US high school football player dies after log hits him in head during ‘Navy SEALs-style’ drill
Sixteen-year-old Joshua Mileto was taking part in a strength and conditioning practice session at Sachem High School in Farmingville, New York, in which he and five teammates carried the log over their heads when he was struck by the object.
Mileto, a 5ft 6in, 134lb wide receiver and defensive back, later died in hospital. Tributes were paid online to the boy.
"This promising A student is the nephew of my office manager. My heart goes out to her and her family on this horrific accident," wrote Lynn Liaskos on Facebook.
"Sports training needs some regulating to address need and safety issues. These young kids push themselves and do what the adults ask of them. Activities need to be evaluated for safety. Rest in Peace Joshua Melito. Prayers to the family."
“Our friend and coworker Angelos dear child, Please pray for this family in their time of need,” Linda Reardon posted.
A GoFundMe page has been set up in honor of Mileto by Sachem East Touchdown Club President Kerri Pavan, which has raised over $26, 000 so far, surpassing its initial $15,000 target.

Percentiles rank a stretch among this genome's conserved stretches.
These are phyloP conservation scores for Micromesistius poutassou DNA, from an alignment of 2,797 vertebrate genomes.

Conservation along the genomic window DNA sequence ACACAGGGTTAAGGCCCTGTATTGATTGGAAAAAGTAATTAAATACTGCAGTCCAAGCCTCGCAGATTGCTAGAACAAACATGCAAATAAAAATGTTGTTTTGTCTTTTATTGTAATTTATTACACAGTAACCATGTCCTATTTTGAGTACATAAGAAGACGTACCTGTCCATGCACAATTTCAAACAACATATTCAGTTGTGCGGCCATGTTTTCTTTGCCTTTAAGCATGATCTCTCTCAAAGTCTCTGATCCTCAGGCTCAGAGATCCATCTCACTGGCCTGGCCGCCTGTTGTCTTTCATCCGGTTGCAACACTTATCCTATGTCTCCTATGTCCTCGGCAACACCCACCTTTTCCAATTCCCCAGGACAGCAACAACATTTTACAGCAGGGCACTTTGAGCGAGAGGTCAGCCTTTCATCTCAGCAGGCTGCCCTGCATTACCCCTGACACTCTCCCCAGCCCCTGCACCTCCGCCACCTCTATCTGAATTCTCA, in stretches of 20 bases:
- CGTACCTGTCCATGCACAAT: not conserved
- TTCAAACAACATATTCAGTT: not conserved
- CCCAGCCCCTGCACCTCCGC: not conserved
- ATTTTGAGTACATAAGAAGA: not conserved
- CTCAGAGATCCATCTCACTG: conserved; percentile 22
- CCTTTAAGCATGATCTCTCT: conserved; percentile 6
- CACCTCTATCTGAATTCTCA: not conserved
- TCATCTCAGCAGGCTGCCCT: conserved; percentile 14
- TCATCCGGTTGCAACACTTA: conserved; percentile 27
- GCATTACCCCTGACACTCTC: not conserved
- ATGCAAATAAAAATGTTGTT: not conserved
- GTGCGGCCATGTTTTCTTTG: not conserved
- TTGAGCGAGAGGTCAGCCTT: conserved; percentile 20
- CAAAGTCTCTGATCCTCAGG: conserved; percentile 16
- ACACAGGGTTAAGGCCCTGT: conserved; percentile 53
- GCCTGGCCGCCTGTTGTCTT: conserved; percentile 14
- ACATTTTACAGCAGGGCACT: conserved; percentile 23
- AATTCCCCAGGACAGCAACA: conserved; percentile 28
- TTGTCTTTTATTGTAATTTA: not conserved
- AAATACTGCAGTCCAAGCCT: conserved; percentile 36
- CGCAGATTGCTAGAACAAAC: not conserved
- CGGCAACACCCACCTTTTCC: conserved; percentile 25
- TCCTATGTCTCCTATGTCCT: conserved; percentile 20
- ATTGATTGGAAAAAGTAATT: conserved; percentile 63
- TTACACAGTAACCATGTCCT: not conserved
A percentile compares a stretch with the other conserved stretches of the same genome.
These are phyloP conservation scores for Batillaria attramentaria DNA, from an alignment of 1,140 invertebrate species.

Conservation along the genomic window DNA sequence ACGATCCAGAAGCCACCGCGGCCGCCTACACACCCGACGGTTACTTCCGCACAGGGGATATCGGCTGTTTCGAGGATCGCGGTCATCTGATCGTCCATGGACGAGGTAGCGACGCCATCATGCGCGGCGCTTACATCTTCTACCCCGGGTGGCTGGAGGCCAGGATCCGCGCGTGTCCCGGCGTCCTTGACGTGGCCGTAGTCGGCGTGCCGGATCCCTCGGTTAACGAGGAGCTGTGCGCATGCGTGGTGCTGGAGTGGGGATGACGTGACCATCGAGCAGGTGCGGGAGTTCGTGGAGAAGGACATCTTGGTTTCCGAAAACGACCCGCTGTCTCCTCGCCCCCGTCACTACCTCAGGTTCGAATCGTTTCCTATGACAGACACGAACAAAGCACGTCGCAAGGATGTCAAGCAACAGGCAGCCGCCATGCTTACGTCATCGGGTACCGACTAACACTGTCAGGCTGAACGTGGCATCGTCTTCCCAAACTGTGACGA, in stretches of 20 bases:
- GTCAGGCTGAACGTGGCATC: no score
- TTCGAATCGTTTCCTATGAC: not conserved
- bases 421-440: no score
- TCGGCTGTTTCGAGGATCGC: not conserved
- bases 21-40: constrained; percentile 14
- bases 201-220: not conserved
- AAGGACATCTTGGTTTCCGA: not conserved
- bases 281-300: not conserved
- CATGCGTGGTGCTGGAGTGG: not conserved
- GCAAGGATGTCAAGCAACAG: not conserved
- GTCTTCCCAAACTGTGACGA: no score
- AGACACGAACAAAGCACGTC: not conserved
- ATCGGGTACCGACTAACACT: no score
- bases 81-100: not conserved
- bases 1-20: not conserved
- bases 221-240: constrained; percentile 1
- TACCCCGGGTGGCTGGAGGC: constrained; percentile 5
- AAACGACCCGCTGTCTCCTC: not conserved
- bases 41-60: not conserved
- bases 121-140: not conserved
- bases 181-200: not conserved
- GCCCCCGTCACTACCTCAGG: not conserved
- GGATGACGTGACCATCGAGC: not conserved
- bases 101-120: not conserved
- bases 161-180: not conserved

“The Sachem East Touchdown Club Football family mourns the tragic loss of one of our student-athletes, 11th grade football player Joshua Mileto,” the page description reads.
“Our heartfelt thoughts and prayers are with his family and friends, as well as coaches, team, athletic staff and our student-athletes. We ask to respect the family’s privacy and the student-athletes during this difficult time.
“The Sachem East Touchdown Club has established this Go-Fund-Me page for donations to the family during their time of need. We Are Sachem.”
Army-style training regimes have been incorporated into US high school football training to ‘toughen up’ players, with Special Forces Green Berets and Navy SEALs brought in to teach and instruct players.
“It’s very big. It’s like a tree, and it’s a challenge for people who weight lift,” Sachem East graduate Carlin Schledorn, who played football at the school, told AP.
“Five or six people do it at once. I feel horrific for the team and coaches because I know them, and they are all great men.”
Many US high schools have incorporated Navy SEALs-style drills into practice sessions, including in some cases carrying the 6ft-long, 200lb logs for a distance of 2 miles.
However, following Mileto‘s death, some experts have called into question the safety of such drills, including Douglas Casa, executive director of the University of Connecticut’s Korey Stringer Institute, which works to improve safety for athletes.
“There’s so much potential for things to go wrong that I would really want people to think twice before doing something like that,” said Casa, AP reported.